Box Theory

Where did all these boxes come from?

It seems like everything we do happens inside a box, inside a bigger box, inside a bigger box, ad infinitum. For most of us, there is nothing else. We eat in a box, sleep in a box, work in a box, anything and everything happens inside a box. By box I mean something created for the human species to occupy, take care of and expand. There are physical boxes outside of us, but there are also theoretical boxes inside of us. We must pay just as much attention to the latter kind.

I don’t see a problem with the box directly. Moreover, I see a problem with how much they seem to consume our lives. Not to mention how little action we take in making sure our boxes are clean, cared for and in need of nothing but more occupancy. Are there any alternatives to Box Living? What lays beyond The Box? Are there any benefits to escaping our boxy living patterns for a while?

After reading Michael Harris’ Solitude, I’ve begun analyzing every meager aspect of my daily life to see if perhaps there is something I am missing. Something beyond what I am currently experiencing. Something beyond the box of my current experience. This has lead me to a lot of interesting research on the powers of being alone. Truly alone. Similarly to Harris, I had initially thought I spent a lot of time alone. After reading his book I have come to the realization that I do not. Neither do most people. On average, we have not spent more than 12-24 hours alone our entire lives. No phones, no people, no communication with the outside world. Completely beyond the influence of boxes outside our immediate experience. This has some serious implications when one of the most important things in today’s society is our awareness. Platform creators are benefitting from our addictions to their technologies while we receive nothing in return. Solitude, the opposite of loneliness, can be an incredibly destructive force to media giants who only profit from our attention. If we are shutting off our phones and actually spending time by ourselves or with others, without phones, we are literally costing the media giants money. However, society has made time alone become something unwanted, a relic of old, boring times. In reality, it is necessary to our sanity in every single way. It allows us to flourish and blossom in a way previously unimaginable. It also deepens our connections with others. The ones who truly miss you will seek out your attention. The ones you miss will consume your thoughts until you must see them because the pain of missing them has become unbearable. This often makes me think of the conversation killer behind most modern day communications. You spend every waking hour talking with someone you’d like to get to know better online, Snapchat, Instagram, iMessage. Suddenly, upon meeting them in person you realize there is absolutely nothing to talk about because you each already know the little routines, interests and tastes of the other. Have a life, then talk to people online.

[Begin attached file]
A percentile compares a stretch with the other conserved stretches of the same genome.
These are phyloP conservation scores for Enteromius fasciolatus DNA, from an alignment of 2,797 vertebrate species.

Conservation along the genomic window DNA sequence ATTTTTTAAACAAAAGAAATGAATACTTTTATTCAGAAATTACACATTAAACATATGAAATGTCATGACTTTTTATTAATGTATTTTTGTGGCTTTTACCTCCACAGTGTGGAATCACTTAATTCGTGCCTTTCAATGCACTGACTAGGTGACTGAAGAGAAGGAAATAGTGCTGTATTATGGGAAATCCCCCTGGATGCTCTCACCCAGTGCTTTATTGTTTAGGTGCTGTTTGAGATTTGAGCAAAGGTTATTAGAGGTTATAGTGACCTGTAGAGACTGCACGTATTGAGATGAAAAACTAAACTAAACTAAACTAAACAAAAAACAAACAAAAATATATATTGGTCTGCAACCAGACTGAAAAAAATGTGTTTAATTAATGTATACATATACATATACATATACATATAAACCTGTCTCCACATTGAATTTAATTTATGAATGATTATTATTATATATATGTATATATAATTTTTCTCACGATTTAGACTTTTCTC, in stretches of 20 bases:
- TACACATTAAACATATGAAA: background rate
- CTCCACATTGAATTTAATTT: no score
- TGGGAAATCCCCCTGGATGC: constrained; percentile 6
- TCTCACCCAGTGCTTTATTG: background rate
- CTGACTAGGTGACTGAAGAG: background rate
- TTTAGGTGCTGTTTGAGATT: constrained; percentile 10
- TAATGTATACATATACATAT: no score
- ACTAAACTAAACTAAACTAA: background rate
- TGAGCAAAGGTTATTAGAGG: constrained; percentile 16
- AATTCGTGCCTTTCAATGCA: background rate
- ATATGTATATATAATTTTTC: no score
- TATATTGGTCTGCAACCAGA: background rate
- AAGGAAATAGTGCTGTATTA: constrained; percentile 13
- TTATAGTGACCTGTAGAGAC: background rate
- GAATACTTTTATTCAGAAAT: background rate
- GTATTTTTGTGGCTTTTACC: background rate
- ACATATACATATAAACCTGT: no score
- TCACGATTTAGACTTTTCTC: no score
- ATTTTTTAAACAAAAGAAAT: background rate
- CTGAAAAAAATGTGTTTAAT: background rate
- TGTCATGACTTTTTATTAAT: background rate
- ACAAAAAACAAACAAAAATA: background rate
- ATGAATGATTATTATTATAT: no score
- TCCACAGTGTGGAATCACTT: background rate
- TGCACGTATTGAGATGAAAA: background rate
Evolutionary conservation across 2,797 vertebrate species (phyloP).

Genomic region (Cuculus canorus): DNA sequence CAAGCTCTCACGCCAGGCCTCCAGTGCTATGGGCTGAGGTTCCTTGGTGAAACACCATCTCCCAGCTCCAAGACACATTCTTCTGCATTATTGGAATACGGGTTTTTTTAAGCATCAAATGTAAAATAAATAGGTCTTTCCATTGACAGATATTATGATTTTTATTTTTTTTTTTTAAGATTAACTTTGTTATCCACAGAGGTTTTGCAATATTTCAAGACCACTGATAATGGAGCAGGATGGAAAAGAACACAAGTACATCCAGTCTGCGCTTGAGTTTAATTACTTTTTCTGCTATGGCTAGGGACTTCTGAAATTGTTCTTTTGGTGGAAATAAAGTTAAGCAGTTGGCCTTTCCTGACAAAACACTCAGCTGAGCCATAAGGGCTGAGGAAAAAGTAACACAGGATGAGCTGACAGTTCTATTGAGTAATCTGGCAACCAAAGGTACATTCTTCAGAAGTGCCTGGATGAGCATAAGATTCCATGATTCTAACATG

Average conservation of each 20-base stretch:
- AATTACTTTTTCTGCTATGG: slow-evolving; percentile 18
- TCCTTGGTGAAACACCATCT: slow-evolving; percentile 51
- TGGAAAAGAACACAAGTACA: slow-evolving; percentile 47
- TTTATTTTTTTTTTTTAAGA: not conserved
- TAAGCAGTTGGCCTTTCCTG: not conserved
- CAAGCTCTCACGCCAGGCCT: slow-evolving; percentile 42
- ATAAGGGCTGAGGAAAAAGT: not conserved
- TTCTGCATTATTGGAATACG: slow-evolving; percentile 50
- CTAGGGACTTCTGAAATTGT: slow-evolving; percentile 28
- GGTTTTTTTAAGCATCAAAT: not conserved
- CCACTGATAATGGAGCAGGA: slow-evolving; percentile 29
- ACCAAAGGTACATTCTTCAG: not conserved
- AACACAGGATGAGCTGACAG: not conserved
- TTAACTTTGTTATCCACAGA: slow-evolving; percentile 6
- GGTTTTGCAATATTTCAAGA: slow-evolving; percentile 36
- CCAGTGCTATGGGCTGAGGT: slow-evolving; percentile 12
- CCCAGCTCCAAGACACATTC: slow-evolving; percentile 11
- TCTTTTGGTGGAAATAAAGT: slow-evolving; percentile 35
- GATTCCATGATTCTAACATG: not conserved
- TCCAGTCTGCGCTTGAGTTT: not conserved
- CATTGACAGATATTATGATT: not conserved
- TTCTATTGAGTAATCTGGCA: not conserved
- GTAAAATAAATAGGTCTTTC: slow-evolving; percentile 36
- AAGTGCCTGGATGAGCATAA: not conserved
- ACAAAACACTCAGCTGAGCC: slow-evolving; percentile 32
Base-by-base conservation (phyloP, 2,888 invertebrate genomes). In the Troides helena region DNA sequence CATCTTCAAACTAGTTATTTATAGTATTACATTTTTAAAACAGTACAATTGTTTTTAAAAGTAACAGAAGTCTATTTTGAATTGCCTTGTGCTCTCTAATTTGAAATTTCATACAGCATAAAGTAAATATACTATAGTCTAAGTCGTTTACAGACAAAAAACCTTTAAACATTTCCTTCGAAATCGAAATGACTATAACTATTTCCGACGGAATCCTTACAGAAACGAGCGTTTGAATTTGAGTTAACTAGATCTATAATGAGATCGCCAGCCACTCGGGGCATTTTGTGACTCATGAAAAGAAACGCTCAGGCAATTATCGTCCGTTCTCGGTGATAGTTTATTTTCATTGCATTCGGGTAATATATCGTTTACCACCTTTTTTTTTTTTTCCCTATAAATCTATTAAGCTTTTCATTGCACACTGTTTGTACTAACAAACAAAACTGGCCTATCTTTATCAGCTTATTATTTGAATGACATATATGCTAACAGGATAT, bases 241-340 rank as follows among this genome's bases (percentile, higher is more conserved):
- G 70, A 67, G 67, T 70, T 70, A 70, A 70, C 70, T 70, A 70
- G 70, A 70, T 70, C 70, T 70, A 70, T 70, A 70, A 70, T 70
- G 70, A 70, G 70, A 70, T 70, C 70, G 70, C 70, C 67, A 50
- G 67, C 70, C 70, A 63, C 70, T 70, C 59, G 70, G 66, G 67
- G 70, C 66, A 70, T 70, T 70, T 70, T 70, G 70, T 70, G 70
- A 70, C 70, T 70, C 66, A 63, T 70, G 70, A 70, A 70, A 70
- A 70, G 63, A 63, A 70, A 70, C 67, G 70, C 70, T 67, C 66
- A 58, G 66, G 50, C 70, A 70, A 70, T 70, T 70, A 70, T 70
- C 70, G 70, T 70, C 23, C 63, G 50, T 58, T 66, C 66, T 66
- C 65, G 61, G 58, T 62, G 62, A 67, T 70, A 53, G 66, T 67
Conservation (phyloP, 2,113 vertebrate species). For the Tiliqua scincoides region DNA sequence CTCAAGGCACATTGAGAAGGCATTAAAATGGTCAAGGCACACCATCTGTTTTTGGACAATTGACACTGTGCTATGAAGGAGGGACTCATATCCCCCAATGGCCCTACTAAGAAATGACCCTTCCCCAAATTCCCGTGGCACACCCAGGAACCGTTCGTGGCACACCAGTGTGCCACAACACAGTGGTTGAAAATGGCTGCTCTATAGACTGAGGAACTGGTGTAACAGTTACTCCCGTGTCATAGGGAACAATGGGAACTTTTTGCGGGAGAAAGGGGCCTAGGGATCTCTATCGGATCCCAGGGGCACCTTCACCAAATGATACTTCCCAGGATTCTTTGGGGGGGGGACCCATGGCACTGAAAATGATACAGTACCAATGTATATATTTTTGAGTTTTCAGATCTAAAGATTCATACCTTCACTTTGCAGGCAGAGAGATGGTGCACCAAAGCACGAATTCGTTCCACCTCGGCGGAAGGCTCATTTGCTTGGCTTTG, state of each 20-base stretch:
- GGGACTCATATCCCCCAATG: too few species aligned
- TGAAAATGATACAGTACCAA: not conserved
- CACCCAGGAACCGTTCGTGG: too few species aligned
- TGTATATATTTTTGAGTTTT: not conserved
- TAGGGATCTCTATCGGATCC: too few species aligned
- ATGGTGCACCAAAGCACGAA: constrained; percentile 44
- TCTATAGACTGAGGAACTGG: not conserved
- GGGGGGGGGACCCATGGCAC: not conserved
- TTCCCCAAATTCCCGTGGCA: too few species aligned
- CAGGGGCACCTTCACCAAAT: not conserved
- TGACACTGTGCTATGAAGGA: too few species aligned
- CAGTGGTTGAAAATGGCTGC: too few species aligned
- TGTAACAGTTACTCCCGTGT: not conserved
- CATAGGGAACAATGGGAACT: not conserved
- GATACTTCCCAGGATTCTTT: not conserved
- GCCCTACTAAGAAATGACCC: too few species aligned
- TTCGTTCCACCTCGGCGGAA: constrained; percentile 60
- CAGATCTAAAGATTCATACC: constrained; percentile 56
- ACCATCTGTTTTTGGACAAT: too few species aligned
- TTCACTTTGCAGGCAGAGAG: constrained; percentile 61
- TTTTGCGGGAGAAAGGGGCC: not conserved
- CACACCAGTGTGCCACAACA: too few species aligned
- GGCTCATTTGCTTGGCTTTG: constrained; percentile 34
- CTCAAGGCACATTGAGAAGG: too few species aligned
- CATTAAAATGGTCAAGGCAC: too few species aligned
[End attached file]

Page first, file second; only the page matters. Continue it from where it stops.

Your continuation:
Artists and Creatives since the beginning of time have recognized and taken advantage of the benefits of being alone, truly alone. Maria Popova, Creator of brainpickings.org, summarizes the insights of incredible amounts of Creatives from every domain of learning. I could spend years going through all her content. Below is one of my favourite excerpts by British author Sara Maitland in ‘How to Be Alone: An Antidote to One of The Central Anxieties and Greatest Paradoxes of Our Time,’

We think we are unique, special and deserving of happiness, but we are terrified of being alone.

[…]

We are supposed now to seek our own fulfillment, to act on our feelings, to achieve authenticity and personal happiness — but mysteriously not do it on our own.

Today, more than ever, the charge carries both moral judgement and weak logic.

Nothing summarizes the Paradox of Solitude more than this short statement. Everything we are supposed to do must seemingly come from somewhere outside ourselves. When, in reality, the answers to all our problems lay within ourselves. It is as though our minds and bodies are begging for introspection. Instead, we numb ourselves beyond awareness. Mindlessly scrolling until we forget why it was we began to feel that pain in our chest. The thought of confronting a difficult thought is unbearable. Let alone not having anyone to tell about it.

This leads to a deeper conversation behind the meaning of our boxes. Essentially, our boxes are the primary things that we carry with us everyday. Their contents influence all our actions. This is simply another way of viewing the psychology behind our daily habits. However, beyond the boxes of the mind are the physical boxes that contain our ideas and actions. The reaction to our actions. These may be the rooms which we occupy, the buildings we inhabit, the countries we colonize, all boxes. The box is something we carry, meaning we identify with said box. Analyzing which boxes you identify with most is certainly a worthy thought. Considering the boxes control our actions, which influence life’s reactions, thus determining the outcome of our entire lives, they are important. What boxes do you identify with most? Think in terms of emotions and tangible things. Could you benefit from throwing these boxes away? Will the elimination of a couple boxes leave you feeling less cluttered and overwhelmed? In most cases, I guarantee it will. We could all benefit from a little spring cleaning in the attic of our minds every now and then.

CamLam

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